ECB set to bow to German pressure over QE Announcement of scheme likely to be made by Draghi next Thursday
The European Central Bank is set to unveil a programme of mass bond-buying next week to save the eurozone from deflation, but has bowed to German pressure to ensure that its taxpayers are not liable for any losses incurred on other countries’ debt.
Policy makers in Frankfurt are expected to take the momentous decision to embark on quantitative easing on Thursday, with the most likely option at this stage for the ECB to force the 19 national central banks that make up the eurozone to stand behind their own sovereign bonds.
Mario Draghi is likely to announce a 550 billion-euro ($635 billion) bond-purchase program this week and won’t skimp too much on the details, economists say.
Inflation Slows Amid Oil Rout U.S. consumers are seeing prices rise at the slowest annual pace in more than five years, largely thanks to a global plunge in oil prices, presenting a potential complication for the Federal Reserve as it looks to raise interest rates this year.
The consumer-price index, a broad gauge of inflation that measures what Americans pay for everything from coffee to gasoline and airline tickets, rose just 0.8% in December from a year earlier, the Labor Department said Friday. That was sharply slower than the 1.3% annual growth pace seen in November, and the lowest annual reading since October 2009.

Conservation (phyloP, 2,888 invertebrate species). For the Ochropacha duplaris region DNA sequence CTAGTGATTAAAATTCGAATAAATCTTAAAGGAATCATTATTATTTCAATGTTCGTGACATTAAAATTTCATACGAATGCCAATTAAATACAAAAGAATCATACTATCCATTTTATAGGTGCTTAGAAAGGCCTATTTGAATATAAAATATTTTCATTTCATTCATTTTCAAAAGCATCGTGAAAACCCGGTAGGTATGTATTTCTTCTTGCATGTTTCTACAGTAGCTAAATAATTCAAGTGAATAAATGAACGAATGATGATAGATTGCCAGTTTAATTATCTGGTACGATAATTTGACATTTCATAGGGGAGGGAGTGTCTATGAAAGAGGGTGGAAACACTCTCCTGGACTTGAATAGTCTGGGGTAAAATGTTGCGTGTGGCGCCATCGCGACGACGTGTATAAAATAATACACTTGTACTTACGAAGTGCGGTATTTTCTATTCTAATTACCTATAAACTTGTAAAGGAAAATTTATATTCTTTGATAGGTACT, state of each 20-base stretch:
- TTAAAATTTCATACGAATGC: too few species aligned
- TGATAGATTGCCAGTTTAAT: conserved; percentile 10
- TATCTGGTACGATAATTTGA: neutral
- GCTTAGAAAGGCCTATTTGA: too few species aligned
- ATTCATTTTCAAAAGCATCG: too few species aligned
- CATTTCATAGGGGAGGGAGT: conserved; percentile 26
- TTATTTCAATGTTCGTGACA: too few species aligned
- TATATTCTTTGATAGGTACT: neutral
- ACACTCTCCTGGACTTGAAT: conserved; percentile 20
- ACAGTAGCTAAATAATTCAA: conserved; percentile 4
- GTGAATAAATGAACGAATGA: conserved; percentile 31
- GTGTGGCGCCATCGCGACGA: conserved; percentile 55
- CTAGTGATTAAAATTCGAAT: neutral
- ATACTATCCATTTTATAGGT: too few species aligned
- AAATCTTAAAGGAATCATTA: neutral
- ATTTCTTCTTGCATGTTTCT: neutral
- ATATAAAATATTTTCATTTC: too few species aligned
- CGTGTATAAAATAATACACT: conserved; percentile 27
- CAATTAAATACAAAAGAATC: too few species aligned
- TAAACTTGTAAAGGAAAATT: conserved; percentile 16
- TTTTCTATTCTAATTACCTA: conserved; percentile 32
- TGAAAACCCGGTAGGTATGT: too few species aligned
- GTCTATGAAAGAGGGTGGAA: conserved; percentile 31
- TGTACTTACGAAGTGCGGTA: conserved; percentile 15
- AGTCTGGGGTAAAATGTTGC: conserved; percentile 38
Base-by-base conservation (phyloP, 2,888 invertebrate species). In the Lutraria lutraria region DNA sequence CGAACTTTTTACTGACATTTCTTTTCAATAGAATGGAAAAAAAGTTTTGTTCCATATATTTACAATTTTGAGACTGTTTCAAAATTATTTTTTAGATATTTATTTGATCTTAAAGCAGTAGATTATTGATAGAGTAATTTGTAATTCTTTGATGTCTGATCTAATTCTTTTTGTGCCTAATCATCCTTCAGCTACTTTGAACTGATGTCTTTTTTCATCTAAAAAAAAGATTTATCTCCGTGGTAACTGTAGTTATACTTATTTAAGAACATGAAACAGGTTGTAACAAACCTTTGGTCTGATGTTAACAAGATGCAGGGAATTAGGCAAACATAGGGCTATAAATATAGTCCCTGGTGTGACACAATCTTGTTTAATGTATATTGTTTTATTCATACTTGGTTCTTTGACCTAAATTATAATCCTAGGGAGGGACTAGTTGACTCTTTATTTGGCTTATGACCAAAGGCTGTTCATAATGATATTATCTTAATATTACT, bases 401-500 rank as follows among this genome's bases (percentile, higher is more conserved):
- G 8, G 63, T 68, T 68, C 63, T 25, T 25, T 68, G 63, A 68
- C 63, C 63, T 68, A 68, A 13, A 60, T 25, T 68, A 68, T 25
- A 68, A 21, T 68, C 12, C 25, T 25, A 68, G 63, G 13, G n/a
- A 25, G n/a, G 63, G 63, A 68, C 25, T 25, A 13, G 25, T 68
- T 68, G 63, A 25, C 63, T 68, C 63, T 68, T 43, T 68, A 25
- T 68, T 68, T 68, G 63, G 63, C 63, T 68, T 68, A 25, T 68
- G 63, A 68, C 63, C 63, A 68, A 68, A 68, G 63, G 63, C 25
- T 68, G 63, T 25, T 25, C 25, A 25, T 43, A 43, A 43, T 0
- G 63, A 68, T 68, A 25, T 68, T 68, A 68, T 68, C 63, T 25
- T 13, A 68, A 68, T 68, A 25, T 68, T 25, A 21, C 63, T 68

On a month-to-month basis, Friday’s inflation report showed that falling energy prices helped drive prices down by a seasonally adjusted 0.4% in December, its largest one-month decline in six years. Core prices were unchanged last month from November.
The sharp drops in the price of gas and fuel oil last month were partly balanced by a 0.3% increase in food prices from November.
The national average price for a gallon of regular gas was $2.08 on Friday, down $1.22 from a year earlier, according to auto club AAA.
Excluding the volatile categories of food and energy, so-called core prices rose 1.6% on the year, slowing from a 1.7% annual gain in November and 1.8% annual growth in October. (…)
Past periods of declining oil prices also haven’t dragged core prices down in a significant way. In 1986 and 1987, falling energy prices sent headline inflation lower but core prices remained on a steadier path, a pattern repeated in the late 1990s and again in the early 2000s.
Here are the facts from the Cleveland Fed:
Total CPI has declined at a 4.2% annual rate in the last 2 months but core CPI is not showing signs of deflating as evidenced by trends in two measures of median CPI. The Cleveland Fed now produces daily nowcasts of PCE and CPI. Recent measures suggest that total CPI could drop 0.6% in January but core CPI is edging up 0.14% as of Jan.15. Total CPI could thus turn negative YoY in January (-0.1%) but core CPI would remain in the +1.7% range.
Milk sales set records in 2014, but plummeting prices are forcing some dairy farmers to spill the surplus down the drain.
Already disheartened by the current glut, which is due to global factors and overproduction, dairy farmers say they worry that futures markets predict dwindling prices in 2015. Over in the dairy aisle, though, shoppers are milking savings by the gallon. (…)
Dairy farmers recognize the volatility of the industry. Less than a year ago, they struggled to meet global demand and milk prices climbed to record highs – about $25 per hundredweight, or roughly the equivalent of a 10-gallon tank, according to Mark Stephenson, director of dairy policy analysis at the University of Wisconsin.